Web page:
A House of Fingerprints: Church's Generous Donations Lead to House Renovations

By: Tim Schmidt
Posted 11/7/19

The disrepair, however, had finally mounted to the point where something had to be done. "It wasn't a case where the house was not livable," Brandwein said. "It was a case where things fell in place …

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A House of Fingerprints: Church's Generous Donations Lead to House Renovations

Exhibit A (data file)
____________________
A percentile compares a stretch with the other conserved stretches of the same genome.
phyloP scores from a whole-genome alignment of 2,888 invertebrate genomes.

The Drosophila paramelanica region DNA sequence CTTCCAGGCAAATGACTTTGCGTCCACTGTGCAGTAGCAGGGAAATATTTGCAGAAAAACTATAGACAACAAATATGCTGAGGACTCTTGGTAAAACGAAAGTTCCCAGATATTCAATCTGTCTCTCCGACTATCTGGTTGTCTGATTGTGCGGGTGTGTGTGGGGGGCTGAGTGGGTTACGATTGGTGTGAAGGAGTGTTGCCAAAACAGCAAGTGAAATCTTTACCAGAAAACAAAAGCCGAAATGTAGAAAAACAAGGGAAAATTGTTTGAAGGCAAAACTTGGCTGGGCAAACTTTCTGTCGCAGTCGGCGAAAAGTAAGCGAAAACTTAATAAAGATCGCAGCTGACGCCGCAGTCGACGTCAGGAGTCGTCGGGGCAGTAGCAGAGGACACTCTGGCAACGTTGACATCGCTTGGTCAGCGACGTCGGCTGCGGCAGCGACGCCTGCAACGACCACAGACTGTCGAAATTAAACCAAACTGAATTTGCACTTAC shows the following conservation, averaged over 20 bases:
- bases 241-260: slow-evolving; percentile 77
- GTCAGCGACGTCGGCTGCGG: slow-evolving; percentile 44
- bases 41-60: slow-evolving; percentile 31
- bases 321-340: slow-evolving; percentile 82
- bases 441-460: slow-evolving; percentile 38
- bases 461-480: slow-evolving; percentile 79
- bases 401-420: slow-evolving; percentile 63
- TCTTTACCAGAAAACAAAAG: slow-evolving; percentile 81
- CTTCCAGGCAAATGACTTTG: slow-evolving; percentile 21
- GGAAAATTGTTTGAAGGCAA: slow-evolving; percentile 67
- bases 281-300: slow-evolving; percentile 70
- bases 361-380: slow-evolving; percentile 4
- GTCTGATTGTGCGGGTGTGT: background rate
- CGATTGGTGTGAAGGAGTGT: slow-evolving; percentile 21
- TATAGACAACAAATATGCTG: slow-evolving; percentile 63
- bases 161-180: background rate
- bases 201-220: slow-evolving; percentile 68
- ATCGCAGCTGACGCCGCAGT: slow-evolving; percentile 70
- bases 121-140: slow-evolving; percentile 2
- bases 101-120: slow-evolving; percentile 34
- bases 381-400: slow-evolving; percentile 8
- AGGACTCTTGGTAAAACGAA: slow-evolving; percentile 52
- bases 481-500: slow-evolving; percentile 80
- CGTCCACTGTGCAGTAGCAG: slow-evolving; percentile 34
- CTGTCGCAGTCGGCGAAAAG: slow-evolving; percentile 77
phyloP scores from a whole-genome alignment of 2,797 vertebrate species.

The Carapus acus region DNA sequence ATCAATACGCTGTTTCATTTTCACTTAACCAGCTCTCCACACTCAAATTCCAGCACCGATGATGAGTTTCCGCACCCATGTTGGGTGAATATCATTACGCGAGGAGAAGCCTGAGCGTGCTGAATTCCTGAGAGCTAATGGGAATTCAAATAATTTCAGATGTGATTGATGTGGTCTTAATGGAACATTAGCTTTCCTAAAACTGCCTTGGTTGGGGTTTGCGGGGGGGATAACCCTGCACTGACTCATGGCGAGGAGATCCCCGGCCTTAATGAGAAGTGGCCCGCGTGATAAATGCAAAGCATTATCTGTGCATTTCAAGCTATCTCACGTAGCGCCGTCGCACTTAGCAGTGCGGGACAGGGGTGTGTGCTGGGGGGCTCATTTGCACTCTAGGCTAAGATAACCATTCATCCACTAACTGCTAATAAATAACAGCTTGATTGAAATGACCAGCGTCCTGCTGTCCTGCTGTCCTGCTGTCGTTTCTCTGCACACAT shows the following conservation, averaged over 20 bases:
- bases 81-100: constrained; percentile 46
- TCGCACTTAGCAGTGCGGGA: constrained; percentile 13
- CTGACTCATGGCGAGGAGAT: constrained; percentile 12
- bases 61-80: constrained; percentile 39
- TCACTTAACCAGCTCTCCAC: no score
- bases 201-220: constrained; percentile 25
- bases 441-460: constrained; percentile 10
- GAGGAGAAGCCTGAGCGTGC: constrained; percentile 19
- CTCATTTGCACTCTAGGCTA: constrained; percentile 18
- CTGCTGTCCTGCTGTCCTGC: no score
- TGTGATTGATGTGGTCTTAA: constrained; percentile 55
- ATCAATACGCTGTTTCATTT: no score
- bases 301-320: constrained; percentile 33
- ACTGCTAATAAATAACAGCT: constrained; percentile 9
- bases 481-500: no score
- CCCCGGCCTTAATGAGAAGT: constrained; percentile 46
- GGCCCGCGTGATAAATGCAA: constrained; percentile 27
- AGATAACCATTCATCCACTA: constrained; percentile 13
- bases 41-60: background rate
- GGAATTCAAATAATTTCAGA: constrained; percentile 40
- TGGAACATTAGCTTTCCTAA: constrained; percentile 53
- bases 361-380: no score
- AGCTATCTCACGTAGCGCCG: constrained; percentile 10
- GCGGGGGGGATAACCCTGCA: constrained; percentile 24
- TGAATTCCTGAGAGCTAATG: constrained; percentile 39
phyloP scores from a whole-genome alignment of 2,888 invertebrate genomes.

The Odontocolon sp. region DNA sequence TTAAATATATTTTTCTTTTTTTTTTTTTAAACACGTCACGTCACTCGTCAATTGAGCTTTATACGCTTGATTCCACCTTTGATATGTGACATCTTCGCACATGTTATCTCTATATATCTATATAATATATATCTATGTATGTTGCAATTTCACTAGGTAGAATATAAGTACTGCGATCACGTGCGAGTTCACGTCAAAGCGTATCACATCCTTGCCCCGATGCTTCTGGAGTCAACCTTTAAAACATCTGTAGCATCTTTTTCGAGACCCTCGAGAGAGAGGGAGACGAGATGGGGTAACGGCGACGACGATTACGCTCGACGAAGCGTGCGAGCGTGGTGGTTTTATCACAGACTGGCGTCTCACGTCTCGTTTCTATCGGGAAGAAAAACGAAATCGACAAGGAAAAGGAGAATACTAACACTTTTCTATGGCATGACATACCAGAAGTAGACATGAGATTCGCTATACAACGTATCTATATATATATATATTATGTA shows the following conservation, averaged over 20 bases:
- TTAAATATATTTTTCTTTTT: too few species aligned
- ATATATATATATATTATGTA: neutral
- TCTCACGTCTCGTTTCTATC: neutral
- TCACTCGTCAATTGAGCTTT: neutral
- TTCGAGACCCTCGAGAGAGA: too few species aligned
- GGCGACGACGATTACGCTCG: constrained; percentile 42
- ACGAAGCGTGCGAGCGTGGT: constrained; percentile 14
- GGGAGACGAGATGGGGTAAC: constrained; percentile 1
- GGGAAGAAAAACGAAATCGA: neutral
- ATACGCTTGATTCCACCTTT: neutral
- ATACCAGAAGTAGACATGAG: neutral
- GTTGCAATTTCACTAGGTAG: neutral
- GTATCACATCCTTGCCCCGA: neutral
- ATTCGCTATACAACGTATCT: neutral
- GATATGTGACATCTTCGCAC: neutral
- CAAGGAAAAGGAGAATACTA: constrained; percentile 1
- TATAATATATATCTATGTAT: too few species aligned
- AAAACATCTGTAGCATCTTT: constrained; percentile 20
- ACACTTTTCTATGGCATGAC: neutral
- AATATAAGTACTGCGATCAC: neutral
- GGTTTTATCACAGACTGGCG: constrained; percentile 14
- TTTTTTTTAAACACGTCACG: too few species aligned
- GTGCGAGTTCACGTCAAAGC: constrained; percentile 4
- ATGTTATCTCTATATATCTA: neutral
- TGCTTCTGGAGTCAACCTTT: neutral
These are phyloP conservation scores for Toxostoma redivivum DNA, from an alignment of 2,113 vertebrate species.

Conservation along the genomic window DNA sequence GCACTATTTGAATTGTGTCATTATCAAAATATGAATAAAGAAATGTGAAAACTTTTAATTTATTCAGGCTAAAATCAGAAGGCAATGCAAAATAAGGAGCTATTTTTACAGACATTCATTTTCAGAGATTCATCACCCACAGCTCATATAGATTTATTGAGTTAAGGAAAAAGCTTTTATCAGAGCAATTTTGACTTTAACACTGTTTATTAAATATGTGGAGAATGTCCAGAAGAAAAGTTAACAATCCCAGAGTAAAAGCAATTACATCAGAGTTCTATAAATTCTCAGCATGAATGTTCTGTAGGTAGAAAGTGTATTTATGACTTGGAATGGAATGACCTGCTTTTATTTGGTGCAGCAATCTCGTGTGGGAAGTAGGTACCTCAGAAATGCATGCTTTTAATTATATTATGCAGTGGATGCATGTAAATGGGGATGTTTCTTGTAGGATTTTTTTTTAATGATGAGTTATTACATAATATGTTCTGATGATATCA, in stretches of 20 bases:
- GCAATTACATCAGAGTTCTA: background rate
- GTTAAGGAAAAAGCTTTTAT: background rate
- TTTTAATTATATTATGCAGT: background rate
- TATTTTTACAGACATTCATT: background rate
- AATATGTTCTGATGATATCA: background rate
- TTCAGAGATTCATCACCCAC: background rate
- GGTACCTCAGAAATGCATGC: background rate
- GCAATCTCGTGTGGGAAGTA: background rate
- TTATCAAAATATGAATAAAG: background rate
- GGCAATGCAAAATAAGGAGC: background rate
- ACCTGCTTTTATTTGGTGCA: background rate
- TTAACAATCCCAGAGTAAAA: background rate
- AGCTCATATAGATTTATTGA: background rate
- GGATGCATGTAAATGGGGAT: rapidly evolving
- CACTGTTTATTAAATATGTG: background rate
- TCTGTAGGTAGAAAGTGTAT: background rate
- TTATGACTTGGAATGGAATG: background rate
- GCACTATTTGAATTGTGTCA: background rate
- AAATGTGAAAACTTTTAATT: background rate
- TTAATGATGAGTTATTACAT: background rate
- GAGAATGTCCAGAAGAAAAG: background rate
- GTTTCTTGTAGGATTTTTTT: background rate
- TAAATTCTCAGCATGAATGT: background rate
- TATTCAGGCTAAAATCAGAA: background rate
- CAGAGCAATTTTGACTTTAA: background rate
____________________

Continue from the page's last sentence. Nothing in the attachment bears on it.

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The disrepair, however, had finally mounted to the point where something had to be done. "It wasn't a case where the house was not livable," Brandwein said. "It was a case where things fell in place in the wrong way over and over again. I couldn't fix it. It was a snowball effect downhill." Brandwein's life has been about fighting adversity. The divorced father of four takes care of his children with each disability check that comes in each month. He has been out of work for a few years now, living with a disease that has invaded his nervous system. Prone to seizures and chronic pain that requires him to walk with a cane, Brandwein decided that the generosity offered by the church was an opportunity not to ignore. "Being the father of a family you are expected to do and take care of things you are supposed to do," said Brandwein. "You are supposed to work but I can't work. You are supposed to make sure things are fixed and safe and secure for your family and I couldn't do that either. It snowballed and I couldn't stop it." To help Brandwein, the Warrenton Wesleyan Church came up with its own version of the popular television show, "Extreme Home Makeover." While Brandwein's 950-square-foot, 60-year-old three-bedroom house on South Side Avenue wasn't torn down much like what happens in the show, the entire inside was completely refurbished. From installing new floors and carpet to gutting the entire basement to collecting new furniture, the makeover took care of everything possible underneath the roof that only a few months ago was replaced by the church. The entire project was made possible as the leadership of the Warrenton Wesleyan Church and its members donated money for supplies and volunteered their time working. Ryan Akers, lead pastor at the church located on South Highway 47, estimated at least 60 people chipped in with the work, from painting to nailing to doing small chores like everyday cleaning. The entire project was completed in an eight-day period late last month. Volunteers arrived daily at 8 a.m. and remained on the job until midnight. "I have never been more proud of this church," Akers said. "Just the way people stepped up; they didn't hesitate to help. It was amazing that money poured in and support poured in. It was pretty incredible to watch." A few local businesses pitched in, including C&J Floors in Warrenton, by selling items at cost or donating time during the weeklong remodeling. Though Akers declined to say what the final cost of the project was, nearly everything in the house was transformed. Before the Brandwein family was asked to stay elsewhere for the week, they each received a tub to fill with belongings they wanted to keep. The rest was thrown into a dumpster. "More than anything, we wanted to show how much we loved him," said Ryan's wife, Taylor Akers, who acted as the general contractor. "This was a great way to do it." Other than a few subtle hints, Brandwein didn't know what to expect when the finished project was unveiled. While the kitchen was made to look like an old diner, the girls' room still has that feminine touch and Brandwein's 13-year-old son has a place to hide out. So what were the kids' reactions? "They are beside themselves," Brandwein said. "They don't know what to say or think." Even the Akerses themselves were overwhelmed by the entire mission. "There was one day I walked into the girls' bedroom and I started crying at the reality of the work," Taylor Akers said. "New friendships were built. It was amazing." Earlier this month, Brandwein said the remodeling project has yet to sink in. "It's great for the hundreds of fingerprints on the house," he said. "It wasn't a construction crew doing this; it was people doing this, coming into my house and leaving a mark." One that Brandwein and his children will remember for a lifetime.


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